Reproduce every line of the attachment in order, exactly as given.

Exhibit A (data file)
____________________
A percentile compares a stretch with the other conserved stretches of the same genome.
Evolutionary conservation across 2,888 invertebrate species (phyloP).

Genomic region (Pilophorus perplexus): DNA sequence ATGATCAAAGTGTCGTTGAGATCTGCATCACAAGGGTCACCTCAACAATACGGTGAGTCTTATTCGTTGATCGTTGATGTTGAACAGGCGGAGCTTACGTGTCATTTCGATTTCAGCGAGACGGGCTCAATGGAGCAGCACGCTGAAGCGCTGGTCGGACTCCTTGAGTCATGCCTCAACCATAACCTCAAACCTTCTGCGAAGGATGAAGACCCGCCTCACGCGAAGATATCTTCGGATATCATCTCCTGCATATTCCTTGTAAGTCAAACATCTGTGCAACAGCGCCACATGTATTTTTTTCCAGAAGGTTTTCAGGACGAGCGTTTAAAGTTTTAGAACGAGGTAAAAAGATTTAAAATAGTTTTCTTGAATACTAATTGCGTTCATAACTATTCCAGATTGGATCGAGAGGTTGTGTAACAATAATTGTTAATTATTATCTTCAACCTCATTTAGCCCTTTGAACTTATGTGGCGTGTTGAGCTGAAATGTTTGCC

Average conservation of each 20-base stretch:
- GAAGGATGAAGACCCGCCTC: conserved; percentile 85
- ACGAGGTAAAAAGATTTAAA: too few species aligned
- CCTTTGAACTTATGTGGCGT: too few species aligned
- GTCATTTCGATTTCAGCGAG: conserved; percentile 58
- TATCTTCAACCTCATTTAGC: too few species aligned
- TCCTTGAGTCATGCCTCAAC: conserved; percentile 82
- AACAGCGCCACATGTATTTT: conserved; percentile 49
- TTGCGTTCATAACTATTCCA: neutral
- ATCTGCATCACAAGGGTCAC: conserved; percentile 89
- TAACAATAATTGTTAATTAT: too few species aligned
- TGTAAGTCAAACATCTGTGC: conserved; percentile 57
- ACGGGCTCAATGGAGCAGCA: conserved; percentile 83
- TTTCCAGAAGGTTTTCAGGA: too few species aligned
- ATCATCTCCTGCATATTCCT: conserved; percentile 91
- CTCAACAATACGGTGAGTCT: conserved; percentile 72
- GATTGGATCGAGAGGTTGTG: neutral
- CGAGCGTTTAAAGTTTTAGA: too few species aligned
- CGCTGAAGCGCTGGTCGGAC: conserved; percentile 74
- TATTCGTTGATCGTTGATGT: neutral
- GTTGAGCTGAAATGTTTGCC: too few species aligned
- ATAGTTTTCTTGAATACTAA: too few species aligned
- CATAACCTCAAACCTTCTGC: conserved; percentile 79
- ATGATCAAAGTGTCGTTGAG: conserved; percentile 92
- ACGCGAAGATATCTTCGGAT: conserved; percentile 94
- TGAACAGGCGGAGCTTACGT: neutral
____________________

A percentile compares a stretch with the other conserved stretches of the same genome.
Evolutionary conservation across 2,888 invertebrate species (phyloP).

Genomic region (Pilophorus perplexus): DNA sequence ATGATCAAAGTGTCGTTGAGATCTGCATCACAAGGGTCACCTCAACAATACGGTGAGTCTTATTCGTTGATCGTTGATGTTGAACAGGCGGAGCTTACGTGTCATTTCGATTTCAGCGAGACGGGCTCAATGGAGCAGCACGCTGAAGCGCTGGTCGGACTCCTTGAGTCATGCCTCAACCATAACCTCAAACCTTCTGCGAAGGATGAAGACCCGCCTCACGCGAAGATATCTTCGGATATCATCTCCTGCATATTCCTTGTAAGTCAAACATCTGTGCAACAGCGCCACATGTATTTTTTTCCAGAAGGTTTTCAGGACGAGCGTTTAAAGTTTTAGAACGAGGTAAAAAGATTTAAAATAGTTTTCTTGAATACTAATTGCGTTCATAACTATTCCAGATTGGATCGAGAGGTTGTGTAACAATAATTGTTAATTATTATCTTCAACCTCATTTAGCCCTTTGAACTTATGTGGCGTGTTGAGCTGAAATGTTTGCC

Average conservation of each 20-base stretch:
- GAAGGATGAAGACCCGCCTC: conserved; percentile 85
- ACGAGGTAAAAAGATTTAAA: too few species aligned
- CCTTTGAACTTATGTGGCGT: too few species aligned
- GTCATTTCGATTTCAGCGAG: conserved; percentile 58
- TATCTTCAACCTCATTTAGC: too few species aligned
- TCCTTGAGTCATGCCTCAAC: conserved; percentile 82
- AACAGCGCCACATGTATTTT: conserved; percentile 49
- TTGCGTTCATAACTATTCCA: neutral
- ATCTGCATCACAAGGGTCAC: conserved; percentile 89
- TAACAATAATTGTTAATTAT: too few species aligned
- TGTAAGTCAAACATCTGTGC: conserved; percentile 57
- ACGGGCTCAATGGAGCAGCA: conserved; percentile 83
- TTTCCAGAAGGTTTTCAGGA: too few species aligned
- ATCATCTCCTGCATATTCCT: conserved; percentile 91
- CTCAACAATACGGTGAGTCT: conserved; percentile 72
- GATTGGATCGAGAGGTTGTG: neutral
- CGAGCGTTTAAAGTTTTAGA: too few species aligned
- CGCTGAAGCGCTGGTCGGAC: conserved; percentile 74
- TATTCGTTGATCGTTGATGT: neutral
- GTTGAGCTGAAATGTTTGCC: too few species aligned
- ATAGTTTTCTTGAATACTAA: too few species aligned
- CATAACCTCAAACCTTCTGC: conserved; percentile 79
- ATGATCAAAGTGTCGTTGAG: conserved; percentile 92
- ACGCGAAGATATCTTCGGAT: conserved; percentile 94
- TGAACAGGCGGAGCTTACGT: neutral